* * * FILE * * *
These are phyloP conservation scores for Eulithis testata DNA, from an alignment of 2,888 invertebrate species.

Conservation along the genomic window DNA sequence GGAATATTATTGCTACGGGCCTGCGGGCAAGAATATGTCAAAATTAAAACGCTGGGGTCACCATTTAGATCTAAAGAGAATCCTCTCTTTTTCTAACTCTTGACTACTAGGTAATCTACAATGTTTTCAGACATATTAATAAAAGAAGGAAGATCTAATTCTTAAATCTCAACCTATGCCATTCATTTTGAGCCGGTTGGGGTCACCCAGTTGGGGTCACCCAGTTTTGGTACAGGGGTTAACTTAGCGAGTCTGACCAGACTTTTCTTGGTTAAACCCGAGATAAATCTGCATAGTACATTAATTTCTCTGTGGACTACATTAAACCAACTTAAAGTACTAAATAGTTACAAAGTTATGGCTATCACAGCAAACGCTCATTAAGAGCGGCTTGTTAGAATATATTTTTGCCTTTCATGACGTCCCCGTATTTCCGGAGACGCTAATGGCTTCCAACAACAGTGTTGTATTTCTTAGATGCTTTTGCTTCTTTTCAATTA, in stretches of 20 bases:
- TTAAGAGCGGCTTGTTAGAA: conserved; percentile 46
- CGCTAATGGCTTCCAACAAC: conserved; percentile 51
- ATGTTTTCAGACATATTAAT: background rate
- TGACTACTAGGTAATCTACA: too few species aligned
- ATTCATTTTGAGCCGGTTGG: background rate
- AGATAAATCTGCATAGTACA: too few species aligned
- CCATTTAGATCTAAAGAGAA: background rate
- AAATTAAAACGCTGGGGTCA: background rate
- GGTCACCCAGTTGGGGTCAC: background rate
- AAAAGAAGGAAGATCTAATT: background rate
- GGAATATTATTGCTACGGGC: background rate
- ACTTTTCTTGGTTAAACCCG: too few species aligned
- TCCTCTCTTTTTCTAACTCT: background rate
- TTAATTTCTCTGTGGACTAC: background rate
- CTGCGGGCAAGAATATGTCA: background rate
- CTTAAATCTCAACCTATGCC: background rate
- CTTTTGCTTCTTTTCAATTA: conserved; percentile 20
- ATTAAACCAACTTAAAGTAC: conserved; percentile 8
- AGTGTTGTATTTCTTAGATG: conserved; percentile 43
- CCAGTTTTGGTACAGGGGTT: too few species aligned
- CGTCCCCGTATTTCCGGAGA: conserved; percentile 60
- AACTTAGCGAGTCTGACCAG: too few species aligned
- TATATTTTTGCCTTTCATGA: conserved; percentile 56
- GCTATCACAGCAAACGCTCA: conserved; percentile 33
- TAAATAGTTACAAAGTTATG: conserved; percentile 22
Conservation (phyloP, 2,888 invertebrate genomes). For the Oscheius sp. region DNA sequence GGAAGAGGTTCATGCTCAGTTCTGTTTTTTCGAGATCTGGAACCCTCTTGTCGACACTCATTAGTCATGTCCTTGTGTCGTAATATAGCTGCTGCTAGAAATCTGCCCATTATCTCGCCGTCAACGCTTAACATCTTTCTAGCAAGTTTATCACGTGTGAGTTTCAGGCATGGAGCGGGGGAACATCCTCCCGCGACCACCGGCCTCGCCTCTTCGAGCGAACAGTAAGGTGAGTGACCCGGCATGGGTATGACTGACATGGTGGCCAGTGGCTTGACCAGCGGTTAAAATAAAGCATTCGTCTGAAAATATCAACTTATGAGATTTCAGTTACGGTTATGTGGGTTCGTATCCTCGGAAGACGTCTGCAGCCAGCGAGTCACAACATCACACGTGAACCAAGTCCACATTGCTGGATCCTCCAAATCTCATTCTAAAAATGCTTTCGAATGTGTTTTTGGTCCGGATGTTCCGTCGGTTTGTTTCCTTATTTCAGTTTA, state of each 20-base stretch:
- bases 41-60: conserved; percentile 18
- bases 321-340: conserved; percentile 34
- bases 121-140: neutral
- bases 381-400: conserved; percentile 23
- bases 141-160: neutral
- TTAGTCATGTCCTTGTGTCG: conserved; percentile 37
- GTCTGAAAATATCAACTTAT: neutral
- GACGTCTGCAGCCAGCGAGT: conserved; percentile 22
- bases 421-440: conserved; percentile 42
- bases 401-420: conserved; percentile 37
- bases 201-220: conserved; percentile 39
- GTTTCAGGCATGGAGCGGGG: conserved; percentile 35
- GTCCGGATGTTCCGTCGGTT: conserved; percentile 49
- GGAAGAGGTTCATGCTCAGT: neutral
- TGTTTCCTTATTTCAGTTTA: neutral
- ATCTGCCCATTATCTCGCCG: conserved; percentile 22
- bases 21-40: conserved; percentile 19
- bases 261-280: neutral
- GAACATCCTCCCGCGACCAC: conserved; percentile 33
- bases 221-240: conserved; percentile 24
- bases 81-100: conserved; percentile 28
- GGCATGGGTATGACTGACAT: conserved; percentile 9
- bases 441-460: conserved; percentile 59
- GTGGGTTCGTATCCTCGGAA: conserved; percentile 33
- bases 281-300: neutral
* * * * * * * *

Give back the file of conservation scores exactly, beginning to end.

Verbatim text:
These are phyloP conservation scores for Eulithis testata DNA, from an alignment of 2,888 invertebrate species.

Conservation along the genomic window DNA sequence GGAATATTATTGCTACGGGCCTGCGGGCAAGAATATGTCAAAATTAAAACGCTGGGGTCACCATTTAGATCTAAAGAGAATCCTCTCTTTTTCTAACTCTTGACTACTAGGTAATCTACAATGTTTTCAGACATATTAATAAAAGAAGGAAGATCTAATTCTTAAATCTCAACCTATGCCATTCATTTTGAGCCGGTTGGGGTCACCCAGTTGGGGTCACCCAGTTTTGGTACAGGGGTTAACTTAGCGAGTCTGACCAGACTTTTCTTGGTTAAACCCGAGATAAATCTGCATAGTACATTAATTTCTCTGTGGACTACATTAAACCAACTTAAAGTACTAAATAGTTACAAAGTTATGGCTATCACAGCAAACGCTCATTAAGAGCGGCTTGTTAGAATATATTTTTGCCTTTCATGACGTCCCCGTATTTCCGGAGACGCTAATGGCTTCCAACAACAGTGTTGTATTTCTTAGATGCTTTTGCTTCTTTTCAATTA, in stretches of 20 bases:
- TTAAGAGCGGCTTGTTAGAA: conserved; percentile 46
- CGCTAATGGCTTCCAACAAC: conserved; percentile 51
- ATGTTTTCAGACATATTAAT: background rate
- TGACTACTAGGTAATCTACA: too few species aligned
- ATTCATTTTGAGCCGGTTGG: background rate
- AGATAAATCTGCATAGTACA: too few species aligned
- CCATTTAGATCTAAAGAGAA: background rate
- AAATTAAAACGCTGGGGTCA: background rate
- GGTCACCCAGTTGGGGTCAC: background rate
- AAAAGAAGGAAGATCTAATT: background rate
- GGAATATTATTGCTACGGGC: background rate
- ACTTTTCTTGGTTAAACCCG: too few species aligned
- TCCTCTCTTTTTCTAACTCT: background rate
- TTAATTTCTCTGTGGACTAC: background rate
- CTGCGGGCAAGAATATGTCA: background rate
- CTTAAATCTCAACCTATGCC: background rate
- CTTTTGCTTCTTTTCAATTA: conserved; percentile 20
- ATTAAACCAACTTAAAGTAC: conserved; percentile 8
- AGTGTTGTATTTCTTAGATG: conserved; percentile 43
- CCAGTTTTGGTACAGGGGTT: too few species aligned
- CGTCCCCGTATTTCCGGAGA: conserved; percentile 60
- AACTTAGCGAGTCTGACCAG: too few species aligned
- TATATTTTTGCCTTTCATGA: conserved; percentile 56
- GCTATCACAGCAAACGCTCA: conserved; percentile 33
- TAAATAGTTACAAAGTTATG: conserved; percentile 22
Conservation (phyloP, 2,888 invertebrate genomes). For the Oscheius sp. region DNA sequence GGAAGAGGTTCATGCTCAGTTCTGTTTTTTCGAGATCTGGAACCCTCTTGTCGACACTCATTAGTCATGTCCTTGTGTCGTAATATAGCTGCTGCTAGAAATCTGCCCATTATCTCGCCGTCAACGCTTAACATCTTTCTAGCAAGTTTATCACGTGTGAGTTTCAGGCATGGAGCGGGGGAACATCCTCCCGCGACCACCGGCCTCGCCTCTTCGAGCGAACAGTAAGGTGAGTGACCCGGCATGGGTATGACTGACATGGTGGCCAGTGGCTTGACCAGCGGTTAAAATAAAGCATTCGTCTGAAAATATCAACTTATGAGATTTCAGTTACGGTTATGTGGGTTCGTATCCTCGGAAGACGTCTGCAGCCAGCGAGTCACAACATCACACGTGAACCAAGTCCACATTGCTGGATCCTCCAAATCTCATTCTAAAAATGCTTTCGAATGTGTTTTTGGTCCGGATGTTCCGTCGGTTTGTTTCCTTATTTCAGTTTA, state of each 20-base stretch:
- bases 41-60: conserved; percentile 18
- bases 321-340: conserved; percentile 34
- bases 121-140: neutral
- bases 381-400: conserved; percentile 23
- bases 141-160: neutral
- TTAGTCATGTCCTTGTGTCG: conserved; percentile 37
- GTCTGAAAATATCAACTTAT: neutral
- GACGTCTGCAGCCAGCGAGT: conserved; percentile 22
- bases 421-440: conserved; percentile 42
- bases 401-420: conserved; percentile 37
- bases 201-220: conserved; percentile 39
- GTTTCAGGCATGGAGCGGGG: conserved; percentile 35
- GTCCGGATGTTCCGTCGGTT: conserved; percentile 49
- GGAAGAGGTTCATGCTCAGT: neutral
- TGTTTCCTTATTTCAGTTTA: neutral
- ATCTGCCCATTATCTCGCCG: conserved; percentile 22
- bases 21-40: conserved; percentile 19
- bases 261-280: neutral
- GAACATCCTCCCGCGACCAC: conserved; percentile 33
- bases 221-240: conserved; percentile 24
- bases 81-100: conserved; percentile 28
- GGCATGGGTATGACTGACAT: conserved; percentile 9
- bases 441-460: conserved; percentile 59
- GTGGGTTCGTATCCTCGGAA: conserved; percentile 33
- bases 281-300: neutral